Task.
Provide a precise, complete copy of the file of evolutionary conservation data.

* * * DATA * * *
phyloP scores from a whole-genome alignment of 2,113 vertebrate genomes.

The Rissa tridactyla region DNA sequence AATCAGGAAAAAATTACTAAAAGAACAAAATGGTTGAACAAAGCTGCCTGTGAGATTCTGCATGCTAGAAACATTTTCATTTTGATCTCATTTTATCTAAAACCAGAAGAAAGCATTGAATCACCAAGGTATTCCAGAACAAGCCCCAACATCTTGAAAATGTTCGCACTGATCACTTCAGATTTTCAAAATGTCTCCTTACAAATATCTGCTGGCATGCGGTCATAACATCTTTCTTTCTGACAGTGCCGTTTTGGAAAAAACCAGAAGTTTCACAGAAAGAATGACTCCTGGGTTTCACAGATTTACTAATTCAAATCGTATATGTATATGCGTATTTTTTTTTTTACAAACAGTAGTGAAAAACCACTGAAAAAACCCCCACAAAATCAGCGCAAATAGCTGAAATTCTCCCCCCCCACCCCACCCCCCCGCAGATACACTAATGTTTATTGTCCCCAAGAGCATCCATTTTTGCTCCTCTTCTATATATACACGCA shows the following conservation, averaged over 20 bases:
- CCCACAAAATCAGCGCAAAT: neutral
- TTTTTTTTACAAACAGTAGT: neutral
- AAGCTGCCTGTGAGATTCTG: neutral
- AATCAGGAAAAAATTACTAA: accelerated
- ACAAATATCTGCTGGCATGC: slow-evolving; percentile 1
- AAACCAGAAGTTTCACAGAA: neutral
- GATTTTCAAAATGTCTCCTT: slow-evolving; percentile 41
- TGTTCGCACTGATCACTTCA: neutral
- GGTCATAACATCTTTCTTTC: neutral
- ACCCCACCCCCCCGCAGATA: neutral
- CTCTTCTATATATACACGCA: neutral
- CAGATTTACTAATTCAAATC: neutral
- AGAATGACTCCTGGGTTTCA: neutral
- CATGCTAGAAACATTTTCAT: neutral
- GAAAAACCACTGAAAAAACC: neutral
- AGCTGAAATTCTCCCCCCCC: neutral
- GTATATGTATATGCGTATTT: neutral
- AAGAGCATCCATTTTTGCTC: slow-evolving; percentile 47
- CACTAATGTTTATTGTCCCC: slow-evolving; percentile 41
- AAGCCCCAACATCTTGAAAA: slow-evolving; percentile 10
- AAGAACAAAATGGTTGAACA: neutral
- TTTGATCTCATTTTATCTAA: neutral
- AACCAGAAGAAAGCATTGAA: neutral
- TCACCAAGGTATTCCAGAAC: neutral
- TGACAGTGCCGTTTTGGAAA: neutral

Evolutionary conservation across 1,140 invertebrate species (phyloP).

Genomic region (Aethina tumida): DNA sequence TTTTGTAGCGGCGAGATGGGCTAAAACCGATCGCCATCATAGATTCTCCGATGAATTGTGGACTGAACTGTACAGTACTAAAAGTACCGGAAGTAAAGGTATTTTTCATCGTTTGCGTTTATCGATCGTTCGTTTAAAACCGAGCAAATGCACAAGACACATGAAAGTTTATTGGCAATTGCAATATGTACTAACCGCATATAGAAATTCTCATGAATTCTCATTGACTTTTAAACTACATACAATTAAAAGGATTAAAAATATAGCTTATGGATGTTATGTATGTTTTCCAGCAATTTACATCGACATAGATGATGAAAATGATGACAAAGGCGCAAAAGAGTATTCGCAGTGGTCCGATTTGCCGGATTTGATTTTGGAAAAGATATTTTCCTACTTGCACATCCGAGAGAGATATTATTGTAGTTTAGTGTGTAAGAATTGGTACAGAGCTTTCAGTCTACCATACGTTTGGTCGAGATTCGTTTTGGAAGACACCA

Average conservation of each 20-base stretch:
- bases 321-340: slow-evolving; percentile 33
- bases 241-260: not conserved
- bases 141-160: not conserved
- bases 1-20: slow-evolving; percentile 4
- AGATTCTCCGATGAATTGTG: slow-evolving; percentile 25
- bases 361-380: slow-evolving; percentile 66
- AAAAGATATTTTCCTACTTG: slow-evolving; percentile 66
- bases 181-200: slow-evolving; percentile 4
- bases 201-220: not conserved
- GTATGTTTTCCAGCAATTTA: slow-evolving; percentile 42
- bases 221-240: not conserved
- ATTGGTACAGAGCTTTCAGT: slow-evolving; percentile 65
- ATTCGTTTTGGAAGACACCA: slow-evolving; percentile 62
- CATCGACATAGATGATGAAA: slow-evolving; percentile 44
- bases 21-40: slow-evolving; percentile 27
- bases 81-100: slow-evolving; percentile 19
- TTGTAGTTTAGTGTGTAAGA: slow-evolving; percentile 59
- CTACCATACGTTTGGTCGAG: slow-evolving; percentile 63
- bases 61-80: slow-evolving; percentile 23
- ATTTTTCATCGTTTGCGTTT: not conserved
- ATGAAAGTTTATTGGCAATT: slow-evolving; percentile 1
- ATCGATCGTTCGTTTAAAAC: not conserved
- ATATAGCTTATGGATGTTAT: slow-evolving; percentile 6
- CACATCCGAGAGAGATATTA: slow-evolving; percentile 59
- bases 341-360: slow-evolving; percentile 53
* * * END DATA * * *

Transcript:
phyloP scores from a whole-genome alignment of 2,113 vertebrate genomes.

The Rissa tridactyla region DNA sequence AATCAGGAAAAAATTACTAAAAGAACAAAATGGTTGAACAAAGCTGCCTGTGAGATTCTGCATGCTAGAAACATTTTCATTTTGATCTCATTTTATCTAAAACCAGAAGAAAGCATTGAATCACCAAGGTATTCCAGAACAAGCCCCAACATCTTGAAAATGTTCGCACTGATCACTTCAGATTTTCAAAATGTCTCCTTACAAATATCTGCTGGCATGCGGTCATAACATCTTTCTTTCTGACAGTGCCGTTTTGGAAAAAACCAGAAGTTTCACAGAAAGAATGACTCCTGGGTTTCACAGATTTACTAATTCAAATCGTATATGTATATGCGTATTTTTTTTTTTACAAACAGTAGTGAAAAACCACTGAAAAAACCCCCACAAAATCAGCGCAAATAGCTGAAATTCTCCCCCCCCACCCCACCCCCCCGCAGATACACTAATGTTTATTGTCCCCAAGAGCATCCATTTTTGCTCCTCTTCTATATATACACGCA shows the following conservation, averaged over 20 bases:
- CCCACAAAATCAGCGCAAAT: neutral
- TTTTTTTTACAAACAGTAGT: neutral
- AAGCTGCCTGTGAGATTCTG: neutral
- AATCAGGAAAAAATTACTAA: accelerated
- ACAAATATCTGCTGGCATGC: slow-evolving; percentile 1
- AAACCAGAAGTTTCACAGAA: neutral
- GATTTTCAAAATGTCTCCTT: slow-evolving; percentile 41
- TGTTCGCACTGATCACTTCA: neutral
- GGTCATAACATCTTTCTTTC: neutral
- ACCCCACCCCCCCGCAGATA: neutral
- CTCTTCTATATATACACGCA: neutral
- CAGATTTACTAATTCAAATC: neutral
- AGAATGACTCCTGGGTTTCA: neutral
- CATGCTAGAAACATTTTCAT: neutral
- GAAAAACCACTGAAAAAACC: neutral
- AGCTGAAATTCTCCCCCCCC: neutral
- GTATATGTATATGCGTATTT: neutral
- AAGAGCATCCATTTTTGCTC: slow-evolving; percentile 47
- CACTAATGTTTATTGTCCCC: slow-evolving; percentile 41
- AAGCCCCAACATCTTGAAAA: slow-evolving; percentile 10
- AAGAACAAAATGGTTGAACA: neutral
- TTTGATCTCATTTTATCTAA: neutral
- AACCAGAAGAAAGCATTGAA: neutral
- TCACCAAGGTATTCCAGAAC: neutral
- TGACAGTGCCGTTTTGGAAA: neutral

Evolutionary conservation across 1,140 invertebrate species (phyloP).

Genomic region (Aethina tumida): DNA sequence TTTTGTAGCGGCGAGATGGGCTAAAACCGATCGCCATCATAGATTCTCCGATGAATTGTGGACTGAACTGTACAGTACTAAAAGTACCGGAAGTAAAGGTATTTTTCATCGTTTGCGTTTATCGATCGTTCGTTTAAAACCGAGCAAATGCACAAGACACATGAAAGTTTATTGGCAATTGCAATATGTACTAACCGCATATAGAAATTCTCATGAATTCTCATTGACTTTTAAACTACATACAATTAAAAGGATTAAAAATATAGCTTATGGATGTTATGTATGTTTTCCAGCAATTTACATCGACATAGATGATGAAAATGATGACAAAGGCGCAAAAGAGTATTCGCAGTGGTCCGATTTGCCGGATTTGATTTTGGAAAAGATATTTTCCTACTTGCACATCCGAGAGAGATATTATTGTAGTTTAGTGTGTAAGAATTGGTACAGAGCTTTCAGTCTACCATACGTTTGGTCGAGATTCGTTTTGGAAGACACCA

Average conservation of each 20-base stretch:
- bases 321-340: slow-evolving; percentile 33
- bases 241-260: not conserved
- bases 141-160: not conserved
- bases 1-20: slow-evolving; percentile 4
- AGATTCTCCGATGAATTGTG: slow-evolving; percentile 25
- bases 361-380: slow-evolving; percentile 66
- AAAAGATATTTTCCTACTTG: slow-evolving; percentile 66
- bases 181-200: slow-evolving; percentile 4
- bases 201-220: not conserved
- GTATGTTTTCCAGCAATTTA: slow-evolving; percentile 42
- bases 221-240: not conserved
- ATTGGTACAGAGCTTTCAGT: slow-evolving; percentile 65
- ATTCGTTTTGGAAGACACCA: slow-evolving; percentile 62
- CATCGACATAGATGATGAAA: slow-evolving; percentile 44
- bases 21-40: slow-evolving; percentile 27
- bases 81-100: slow-evolving; percentile 19
- TTGTAGTTTAGTGTGTAAGA: slow-evolving; percentile 59
- CTACCATACGTTTGGTCGAG: slow-evolving; percentile 63
- bases 61-80: slow-evolving; percentile 23
- ATTTTTCATCGTTTGCGTTT: not conserved
- ATGAAAGTTTATTGGCAATT: slow-evolving; percentile 1
- ATCGATCGTTCGTTTAAAAC: not conserved
- ATATAGCTTATGGATGTTAT: slow-evolving; percentile 6
- CACATCCGAGAGAGATATTA: slow-evolving; percentile 59
- bases 341-360: slow-evolving; percentile 53